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100 Things Pirates Fans Should Know & Do Before They Die
By Steve Ziants
Triumph BooksCopyright © 2014 Pittsburgh Post-Gazette
All rights reserved.
3:36 pm, October 13, 1960
If you were alive and a Pirates fans, you remember where you were. If you had not yet been born, you learned it along with your ABC's. And if you were there, it still might not seem real. That's hardly unexpected. Even the protagonist in that day's storybook tale had a hard time wrapping his mind around the blow he struck on an unseasonably warm October Thursday afternoon that charged a city and changed a man's life, and he's been living that life every day for more than half a century. "Fifty years later, I don't think it's sunk in yet," Bill Mazeroski told Robert Dvorchak in a wonderful story written in 2010 to mark the 50th anniversary of the moment voted the greatest in Pittsburgh sports history and, arguably, the greatest in World Series history.
Game 7 of the 1960 World Series between the Pirates and New York Yankees had already given the 36,683 at Forbes Field that day their fill of drama and theater as had the six games that preceded it. The vaunted big-city Yankees, winners of seven of the previous 11 World Series and 18 overall, had outscored the Pirates by a combined 38–3 in their three wins, including 12–0 in Game 6. They had outhit the Pirates (78–49), out-homered them (8–1) and, with a 2.38 earned run average to the Pirates' 6.79, outpitched them. The mill-town Pirates, who had not been to a World Series in 33 years, not won one in 35, finished last or next-to-last in the National League eight times in the previous 10 years, and had won 23 games in their final at-bat during the season just to get to October, had scratched out 6–4, 3–2, and 5–2 wins in Games 1, 4, and 5.
That afternoon, the Pirates had seen a 4–0 lead after three innings become a 5–4 deficit after six, a 9–7 lead after eight, and then a 9–9 tie after 81/2. For a few minutes, maybe 10, it seemed that Hal Smith, a journeyman catcher, would be the game's hero and the player who would be remembered 50 years later after his three-run home run in the eighth inning put the Pirates ahead 9–7 and turned Forbes Field into "an outdoor insane asylum." But the Yankees rallied for two runs off Bob Friend in the top of the ninth, runs that elbowed Smith from eternal hero to historical footnote and made way for the 24-year-old son of an Eastern Ohio coal miner with soft hands, a legendary turn at second base, and 49 major league home runs to write his way not just into Pittsburgh history but into the very cement and steel and sky of the city itself.
Earlier in the game, Mazeroski had singled and scored in the second inning. Earlier in the Series, he had hit a two-run homer for what proved to be the winning runs in Game 1. But, like Smith, they became footnotes to the one at-bat that was to come, to the one swing that met a Ralph Terry "slider that didn't slide," to the one hit that would never get old, and to the one and only home run ever to end a World Series Game 7. "For a second there, I didn't know what to do," Mazeroski "wrote" in his Series diary that appeared the next day in the Pittsburgh Press. "But the message finally got to my legs, and I set sail." It wasn't until he approached second base that he realized it was a home run; that the ball that he hit toward left field had carried up and out, past Yankees left fielder Yogi Berra, past the Longines scoreboard clock, and ultimately over the piece of the Forbes Field brick wall that measured 406' from home plate.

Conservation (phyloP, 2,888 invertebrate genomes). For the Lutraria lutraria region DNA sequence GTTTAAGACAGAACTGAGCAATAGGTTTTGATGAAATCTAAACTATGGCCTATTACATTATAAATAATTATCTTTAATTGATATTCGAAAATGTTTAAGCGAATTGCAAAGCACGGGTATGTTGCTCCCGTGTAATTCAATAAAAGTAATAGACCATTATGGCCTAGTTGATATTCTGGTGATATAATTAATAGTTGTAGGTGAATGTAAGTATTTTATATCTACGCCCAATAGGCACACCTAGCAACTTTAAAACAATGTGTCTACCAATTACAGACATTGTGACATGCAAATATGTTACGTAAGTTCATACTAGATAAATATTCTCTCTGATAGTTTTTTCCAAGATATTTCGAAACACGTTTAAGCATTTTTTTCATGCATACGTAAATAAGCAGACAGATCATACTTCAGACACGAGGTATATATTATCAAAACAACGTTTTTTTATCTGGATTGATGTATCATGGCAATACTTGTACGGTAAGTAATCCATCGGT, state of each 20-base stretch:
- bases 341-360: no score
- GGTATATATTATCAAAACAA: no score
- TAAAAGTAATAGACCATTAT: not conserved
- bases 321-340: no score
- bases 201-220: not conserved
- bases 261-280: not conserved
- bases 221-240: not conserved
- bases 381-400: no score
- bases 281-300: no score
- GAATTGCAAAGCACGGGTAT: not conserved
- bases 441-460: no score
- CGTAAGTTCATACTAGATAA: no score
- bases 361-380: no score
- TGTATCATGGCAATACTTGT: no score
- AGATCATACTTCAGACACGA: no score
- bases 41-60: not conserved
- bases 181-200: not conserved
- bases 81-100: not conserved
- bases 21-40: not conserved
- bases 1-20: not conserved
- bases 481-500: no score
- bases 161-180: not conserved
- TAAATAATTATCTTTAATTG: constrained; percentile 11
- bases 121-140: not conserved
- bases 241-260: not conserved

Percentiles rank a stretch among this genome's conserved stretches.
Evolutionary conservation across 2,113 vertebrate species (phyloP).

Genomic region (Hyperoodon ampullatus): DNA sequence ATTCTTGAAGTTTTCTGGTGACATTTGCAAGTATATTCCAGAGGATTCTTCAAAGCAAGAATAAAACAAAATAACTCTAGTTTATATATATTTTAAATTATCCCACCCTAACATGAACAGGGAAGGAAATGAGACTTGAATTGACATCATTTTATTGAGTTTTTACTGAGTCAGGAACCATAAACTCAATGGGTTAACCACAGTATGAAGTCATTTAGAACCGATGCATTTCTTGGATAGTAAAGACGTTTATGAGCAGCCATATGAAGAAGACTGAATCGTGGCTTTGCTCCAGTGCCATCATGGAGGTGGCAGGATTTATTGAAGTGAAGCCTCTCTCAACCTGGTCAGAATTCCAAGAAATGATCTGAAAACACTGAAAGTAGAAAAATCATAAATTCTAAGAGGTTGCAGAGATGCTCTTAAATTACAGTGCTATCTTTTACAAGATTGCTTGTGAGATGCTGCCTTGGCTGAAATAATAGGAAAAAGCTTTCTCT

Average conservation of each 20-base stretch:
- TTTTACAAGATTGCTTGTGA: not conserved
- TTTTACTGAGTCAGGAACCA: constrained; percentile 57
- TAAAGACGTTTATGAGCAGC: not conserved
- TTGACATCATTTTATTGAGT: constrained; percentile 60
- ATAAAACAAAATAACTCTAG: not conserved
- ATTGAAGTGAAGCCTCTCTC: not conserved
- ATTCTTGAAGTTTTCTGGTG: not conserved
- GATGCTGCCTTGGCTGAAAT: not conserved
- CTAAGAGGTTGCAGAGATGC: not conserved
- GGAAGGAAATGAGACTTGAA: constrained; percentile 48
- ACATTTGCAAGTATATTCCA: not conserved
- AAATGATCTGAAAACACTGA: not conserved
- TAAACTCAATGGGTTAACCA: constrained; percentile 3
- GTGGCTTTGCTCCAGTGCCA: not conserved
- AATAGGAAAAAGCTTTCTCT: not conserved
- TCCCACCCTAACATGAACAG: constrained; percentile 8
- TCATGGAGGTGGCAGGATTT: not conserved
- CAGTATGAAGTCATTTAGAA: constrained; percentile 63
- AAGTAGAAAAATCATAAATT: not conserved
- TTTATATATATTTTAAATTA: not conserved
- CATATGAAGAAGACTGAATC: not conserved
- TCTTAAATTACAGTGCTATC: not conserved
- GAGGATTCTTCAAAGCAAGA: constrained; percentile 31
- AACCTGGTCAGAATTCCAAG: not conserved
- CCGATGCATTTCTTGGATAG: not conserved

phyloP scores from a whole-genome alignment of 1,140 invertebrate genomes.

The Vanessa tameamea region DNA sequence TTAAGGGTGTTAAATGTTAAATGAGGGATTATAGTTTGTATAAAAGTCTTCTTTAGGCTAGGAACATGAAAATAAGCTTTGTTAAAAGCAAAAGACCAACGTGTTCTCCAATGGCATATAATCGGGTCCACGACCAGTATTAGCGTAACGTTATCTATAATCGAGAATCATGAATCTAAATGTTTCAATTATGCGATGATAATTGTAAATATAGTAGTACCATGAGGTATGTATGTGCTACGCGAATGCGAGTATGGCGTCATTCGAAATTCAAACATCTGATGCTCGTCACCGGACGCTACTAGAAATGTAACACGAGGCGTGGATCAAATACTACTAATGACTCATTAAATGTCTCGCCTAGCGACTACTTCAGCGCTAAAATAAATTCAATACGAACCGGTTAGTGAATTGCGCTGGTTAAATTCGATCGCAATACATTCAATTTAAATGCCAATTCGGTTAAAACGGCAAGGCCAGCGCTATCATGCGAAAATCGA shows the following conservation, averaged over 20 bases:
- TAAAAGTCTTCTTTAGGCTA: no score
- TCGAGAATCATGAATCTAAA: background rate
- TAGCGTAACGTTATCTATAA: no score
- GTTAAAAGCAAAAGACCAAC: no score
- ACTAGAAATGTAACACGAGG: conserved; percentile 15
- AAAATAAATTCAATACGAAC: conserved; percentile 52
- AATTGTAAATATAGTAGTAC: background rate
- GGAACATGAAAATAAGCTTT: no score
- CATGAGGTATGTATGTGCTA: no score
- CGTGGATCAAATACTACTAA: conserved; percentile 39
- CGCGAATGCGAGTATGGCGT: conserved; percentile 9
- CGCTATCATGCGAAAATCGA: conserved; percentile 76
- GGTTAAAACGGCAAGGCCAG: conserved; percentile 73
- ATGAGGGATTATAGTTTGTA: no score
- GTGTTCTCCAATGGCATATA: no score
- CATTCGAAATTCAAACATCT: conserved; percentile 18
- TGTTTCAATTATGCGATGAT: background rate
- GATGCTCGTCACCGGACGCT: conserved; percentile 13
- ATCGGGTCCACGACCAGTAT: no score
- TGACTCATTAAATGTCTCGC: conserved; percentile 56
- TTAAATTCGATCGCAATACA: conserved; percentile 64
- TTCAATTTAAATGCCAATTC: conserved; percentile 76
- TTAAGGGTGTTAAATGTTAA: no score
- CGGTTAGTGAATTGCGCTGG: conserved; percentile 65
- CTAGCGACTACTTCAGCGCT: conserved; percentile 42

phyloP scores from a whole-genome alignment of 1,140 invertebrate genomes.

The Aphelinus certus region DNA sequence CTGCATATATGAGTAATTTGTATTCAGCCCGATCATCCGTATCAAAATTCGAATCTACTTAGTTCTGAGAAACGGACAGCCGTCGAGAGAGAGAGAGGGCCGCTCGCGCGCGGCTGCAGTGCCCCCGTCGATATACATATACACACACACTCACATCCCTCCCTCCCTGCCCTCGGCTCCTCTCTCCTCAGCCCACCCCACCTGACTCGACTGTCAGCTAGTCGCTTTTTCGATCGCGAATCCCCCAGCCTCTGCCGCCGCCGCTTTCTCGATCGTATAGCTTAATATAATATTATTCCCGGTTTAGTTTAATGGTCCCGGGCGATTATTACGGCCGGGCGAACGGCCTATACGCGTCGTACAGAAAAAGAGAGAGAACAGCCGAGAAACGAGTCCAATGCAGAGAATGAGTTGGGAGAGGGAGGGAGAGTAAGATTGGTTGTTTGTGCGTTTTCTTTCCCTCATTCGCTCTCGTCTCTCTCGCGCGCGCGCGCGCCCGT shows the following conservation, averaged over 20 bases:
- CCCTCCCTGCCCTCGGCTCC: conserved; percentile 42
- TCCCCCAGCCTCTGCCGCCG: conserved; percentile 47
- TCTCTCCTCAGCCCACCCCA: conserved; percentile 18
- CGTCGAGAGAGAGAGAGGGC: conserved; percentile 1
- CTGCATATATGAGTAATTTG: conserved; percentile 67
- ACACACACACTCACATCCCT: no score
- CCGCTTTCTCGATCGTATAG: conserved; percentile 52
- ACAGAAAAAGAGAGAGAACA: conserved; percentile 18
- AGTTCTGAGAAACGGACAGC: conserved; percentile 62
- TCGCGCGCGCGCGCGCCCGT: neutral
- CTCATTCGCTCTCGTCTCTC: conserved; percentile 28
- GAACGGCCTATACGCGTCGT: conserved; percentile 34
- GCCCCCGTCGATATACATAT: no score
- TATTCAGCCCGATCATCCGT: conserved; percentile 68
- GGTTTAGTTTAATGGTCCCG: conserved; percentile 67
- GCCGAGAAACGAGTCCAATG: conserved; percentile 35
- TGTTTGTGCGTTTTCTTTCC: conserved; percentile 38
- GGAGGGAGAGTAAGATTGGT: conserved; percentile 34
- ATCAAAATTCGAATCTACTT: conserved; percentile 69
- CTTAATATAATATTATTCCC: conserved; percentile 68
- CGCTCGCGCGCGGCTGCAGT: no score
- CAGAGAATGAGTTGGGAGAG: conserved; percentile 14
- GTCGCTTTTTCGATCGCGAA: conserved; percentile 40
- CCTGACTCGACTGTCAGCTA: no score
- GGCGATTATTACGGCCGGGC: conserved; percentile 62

Three-thirty-six in the afternoon of October 13, 1960. The game was over. The Series was over. The wait for Pittsburgh was over. "From second to home, I never touched the ground," Mazeroski said in 2010 — the year the Pirates unveiled a statue in his honor. By second base, he'd pulled off his hat. Between second and third, he waved his arms and his steps found new altitude. By the time he hit third, he'd been joined by seemingly half the fans in Forbes Field. By the time he touched home plate, the rest of Pittsburgh had joined them.
"It was V-E Day, V-J Day, New Year's Eve, and the Fourth of July all rolled up in one," wrote Vince Johnson of the Post-Gazette. "It elevated the status of a shot-and-a-beer industrial city trying to remake itself from its sooty past," wrote Dvorchak. "Emotionally, nothing quite like it had happened in Pittsburgh since 1758 when Gen. John Forbes clobbered the French," wrote Joe Williams in the Press. "All hell broke loose," wrote Al Gioia of the Post-Gazette. One estimate put the celebrating crowd in Pittsburgh's Golden Triangle at 300,000. Entryways into the city were shut down by mid-evening. Confetti piled up knee deep in parts of the city. Pittsburgh has celebrated six Super Bowls, three Stanley Cups, and two more World Series since that night. None of those celebrations approached that level of spontaneity or tapped the vein of pure joy of Mazeroski's homer.
"I just figured it was another home run to win a ballgame," said Mazeroski in a story that appeared the morning his statue was dedicated. "But here we are 50 years later, and it's bigger now than it was then. The longer and longer it went, the bigger and bigger it got."